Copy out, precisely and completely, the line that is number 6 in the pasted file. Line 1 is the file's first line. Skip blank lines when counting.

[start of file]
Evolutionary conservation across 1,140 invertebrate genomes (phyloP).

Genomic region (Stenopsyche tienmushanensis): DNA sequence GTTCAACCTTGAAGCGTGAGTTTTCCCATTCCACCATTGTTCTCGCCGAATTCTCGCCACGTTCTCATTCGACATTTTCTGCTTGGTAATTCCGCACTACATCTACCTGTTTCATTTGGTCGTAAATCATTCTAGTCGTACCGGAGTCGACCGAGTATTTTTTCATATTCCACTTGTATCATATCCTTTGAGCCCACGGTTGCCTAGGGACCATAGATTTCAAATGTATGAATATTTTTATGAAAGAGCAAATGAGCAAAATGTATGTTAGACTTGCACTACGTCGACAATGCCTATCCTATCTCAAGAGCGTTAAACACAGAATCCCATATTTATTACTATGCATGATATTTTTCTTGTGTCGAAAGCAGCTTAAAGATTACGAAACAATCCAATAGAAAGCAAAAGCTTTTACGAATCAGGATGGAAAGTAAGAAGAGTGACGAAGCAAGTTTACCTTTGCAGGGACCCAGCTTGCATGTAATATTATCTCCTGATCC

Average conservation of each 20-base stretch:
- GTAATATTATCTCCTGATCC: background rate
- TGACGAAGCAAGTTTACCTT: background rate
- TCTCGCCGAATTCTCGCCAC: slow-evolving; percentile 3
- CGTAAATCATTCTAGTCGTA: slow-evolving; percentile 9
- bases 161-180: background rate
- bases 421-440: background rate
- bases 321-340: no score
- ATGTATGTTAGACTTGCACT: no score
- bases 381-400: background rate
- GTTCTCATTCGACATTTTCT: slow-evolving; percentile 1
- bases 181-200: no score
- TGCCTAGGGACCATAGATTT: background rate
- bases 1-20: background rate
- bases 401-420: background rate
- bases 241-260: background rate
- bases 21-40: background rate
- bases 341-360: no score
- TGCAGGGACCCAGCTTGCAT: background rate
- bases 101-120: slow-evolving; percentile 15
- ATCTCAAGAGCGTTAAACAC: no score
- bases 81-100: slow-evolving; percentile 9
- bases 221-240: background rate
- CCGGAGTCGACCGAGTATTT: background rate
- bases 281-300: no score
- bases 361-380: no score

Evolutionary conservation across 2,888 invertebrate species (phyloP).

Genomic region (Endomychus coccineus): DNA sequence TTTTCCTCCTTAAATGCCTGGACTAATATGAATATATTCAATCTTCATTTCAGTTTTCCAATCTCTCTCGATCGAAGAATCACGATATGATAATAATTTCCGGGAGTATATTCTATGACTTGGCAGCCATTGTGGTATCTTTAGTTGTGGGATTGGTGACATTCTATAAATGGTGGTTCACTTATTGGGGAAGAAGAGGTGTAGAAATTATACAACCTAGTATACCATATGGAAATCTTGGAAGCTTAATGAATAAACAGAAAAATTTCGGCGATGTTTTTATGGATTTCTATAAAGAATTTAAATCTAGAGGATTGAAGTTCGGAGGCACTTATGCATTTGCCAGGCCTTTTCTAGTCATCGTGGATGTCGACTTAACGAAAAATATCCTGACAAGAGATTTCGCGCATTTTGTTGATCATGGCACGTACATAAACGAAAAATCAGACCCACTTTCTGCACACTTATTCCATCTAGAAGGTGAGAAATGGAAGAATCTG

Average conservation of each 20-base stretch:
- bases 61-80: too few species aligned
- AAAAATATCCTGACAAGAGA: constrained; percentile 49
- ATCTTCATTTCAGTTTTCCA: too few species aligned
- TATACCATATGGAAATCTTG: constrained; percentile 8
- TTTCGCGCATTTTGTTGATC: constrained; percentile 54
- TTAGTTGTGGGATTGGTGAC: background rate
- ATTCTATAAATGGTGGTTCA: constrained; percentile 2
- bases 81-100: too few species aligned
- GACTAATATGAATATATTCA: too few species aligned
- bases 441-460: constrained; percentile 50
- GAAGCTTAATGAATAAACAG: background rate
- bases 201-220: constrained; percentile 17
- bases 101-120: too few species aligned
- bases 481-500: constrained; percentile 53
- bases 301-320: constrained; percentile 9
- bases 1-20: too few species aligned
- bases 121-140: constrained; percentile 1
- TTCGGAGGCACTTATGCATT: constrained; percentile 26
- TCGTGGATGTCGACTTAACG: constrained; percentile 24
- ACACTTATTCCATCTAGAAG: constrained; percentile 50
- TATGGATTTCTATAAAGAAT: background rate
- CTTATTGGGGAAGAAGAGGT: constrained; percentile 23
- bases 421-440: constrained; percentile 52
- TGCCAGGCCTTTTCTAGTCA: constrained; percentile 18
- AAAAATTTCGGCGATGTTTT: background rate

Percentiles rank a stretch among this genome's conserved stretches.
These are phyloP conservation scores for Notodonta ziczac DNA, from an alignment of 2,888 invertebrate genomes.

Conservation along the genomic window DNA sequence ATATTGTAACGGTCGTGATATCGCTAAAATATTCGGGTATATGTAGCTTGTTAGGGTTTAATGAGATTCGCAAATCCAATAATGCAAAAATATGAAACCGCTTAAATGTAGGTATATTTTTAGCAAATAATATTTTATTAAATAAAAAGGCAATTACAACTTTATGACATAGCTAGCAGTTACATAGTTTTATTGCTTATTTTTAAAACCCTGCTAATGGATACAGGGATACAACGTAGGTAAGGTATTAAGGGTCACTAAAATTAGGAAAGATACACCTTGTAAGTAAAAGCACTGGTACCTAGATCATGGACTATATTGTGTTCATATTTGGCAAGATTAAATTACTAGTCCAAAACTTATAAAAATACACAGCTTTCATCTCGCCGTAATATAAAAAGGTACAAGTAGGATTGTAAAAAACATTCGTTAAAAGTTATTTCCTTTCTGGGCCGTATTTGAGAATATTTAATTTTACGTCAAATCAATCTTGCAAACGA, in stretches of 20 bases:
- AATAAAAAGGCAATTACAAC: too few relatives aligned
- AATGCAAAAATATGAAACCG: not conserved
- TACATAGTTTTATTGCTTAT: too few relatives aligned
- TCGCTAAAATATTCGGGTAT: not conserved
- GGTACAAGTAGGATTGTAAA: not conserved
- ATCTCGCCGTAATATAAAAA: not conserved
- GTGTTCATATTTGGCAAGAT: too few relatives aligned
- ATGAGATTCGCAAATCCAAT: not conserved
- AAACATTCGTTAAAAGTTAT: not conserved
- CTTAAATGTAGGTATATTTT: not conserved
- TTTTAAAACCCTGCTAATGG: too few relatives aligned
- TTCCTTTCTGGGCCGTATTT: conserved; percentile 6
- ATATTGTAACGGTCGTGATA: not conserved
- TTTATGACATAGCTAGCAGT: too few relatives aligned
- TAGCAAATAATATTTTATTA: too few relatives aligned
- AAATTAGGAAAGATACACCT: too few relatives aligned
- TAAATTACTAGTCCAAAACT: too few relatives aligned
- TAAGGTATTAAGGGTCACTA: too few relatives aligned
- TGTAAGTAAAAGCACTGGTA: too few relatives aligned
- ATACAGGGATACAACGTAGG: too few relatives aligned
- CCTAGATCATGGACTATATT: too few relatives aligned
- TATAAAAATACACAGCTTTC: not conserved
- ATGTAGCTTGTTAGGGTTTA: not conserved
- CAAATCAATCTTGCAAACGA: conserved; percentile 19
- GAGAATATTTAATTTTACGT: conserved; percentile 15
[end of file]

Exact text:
- TCTCGCCGAATTCTCGCCAC: slow-evolving; percentile 3